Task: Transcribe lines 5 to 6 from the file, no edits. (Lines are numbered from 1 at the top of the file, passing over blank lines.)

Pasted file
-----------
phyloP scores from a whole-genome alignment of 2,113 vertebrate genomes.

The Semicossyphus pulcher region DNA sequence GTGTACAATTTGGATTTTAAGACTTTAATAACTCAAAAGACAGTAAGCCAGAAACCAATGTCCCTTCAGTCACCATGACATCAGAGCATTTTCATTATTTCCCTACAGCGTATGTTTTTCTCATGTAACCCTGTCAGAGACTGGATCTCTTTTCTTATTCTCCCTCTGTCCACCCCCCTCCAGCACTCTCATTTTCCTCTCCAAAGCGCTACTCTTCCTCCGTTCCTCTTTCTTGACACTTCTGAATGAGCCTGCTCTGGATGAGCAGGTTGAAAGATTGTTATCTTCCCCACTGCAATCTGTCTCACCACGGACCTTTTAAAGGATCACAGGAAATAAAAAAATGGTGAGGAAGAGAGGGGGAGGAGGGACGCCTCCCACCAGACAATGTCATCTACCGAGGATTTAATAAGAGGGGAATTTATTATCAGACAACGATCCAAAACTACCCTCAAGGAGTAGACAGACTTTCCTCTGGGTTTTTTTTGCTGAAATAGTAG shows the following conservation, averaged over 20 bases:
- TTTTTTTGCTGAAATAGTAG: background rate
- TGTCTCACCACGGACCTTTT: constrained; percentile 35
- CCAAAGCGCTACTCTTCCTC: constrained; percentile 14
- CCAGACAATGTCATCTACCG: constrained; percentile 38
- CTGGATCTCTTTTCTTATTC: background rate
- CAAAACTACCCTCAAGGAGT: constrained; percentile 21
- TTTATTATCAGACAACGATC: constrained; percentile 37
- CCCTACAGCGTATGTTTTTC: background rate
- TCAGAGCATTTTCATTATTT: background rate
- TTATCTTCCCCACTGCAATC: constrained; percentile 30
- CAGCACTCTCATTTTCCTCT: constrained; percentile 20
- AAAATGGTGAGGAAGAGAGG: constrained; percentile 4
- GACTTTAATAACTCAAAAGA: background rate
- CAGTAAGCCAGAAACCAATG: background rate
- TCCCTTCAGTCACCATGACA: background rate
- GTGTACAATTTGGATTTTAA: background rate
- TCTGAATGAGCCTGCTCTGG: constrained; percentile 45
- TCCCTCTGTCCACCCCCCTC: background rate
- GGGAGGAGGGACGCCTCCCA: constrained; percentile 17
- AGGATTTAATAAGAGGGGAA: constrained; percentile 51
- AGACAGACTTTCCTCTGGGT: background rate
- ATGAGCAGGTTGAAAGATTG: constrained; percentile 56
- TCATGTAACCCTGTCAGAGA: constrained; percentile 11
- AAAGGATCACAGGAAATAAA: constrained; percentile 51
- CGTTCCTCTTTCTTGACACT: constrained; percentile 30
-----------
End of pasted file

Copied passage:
- CCAAAGCGCTACTCTTCCTC: constrained; percentile 14
- CCAGACAATGTCATCTACCG: constrained; percentile 38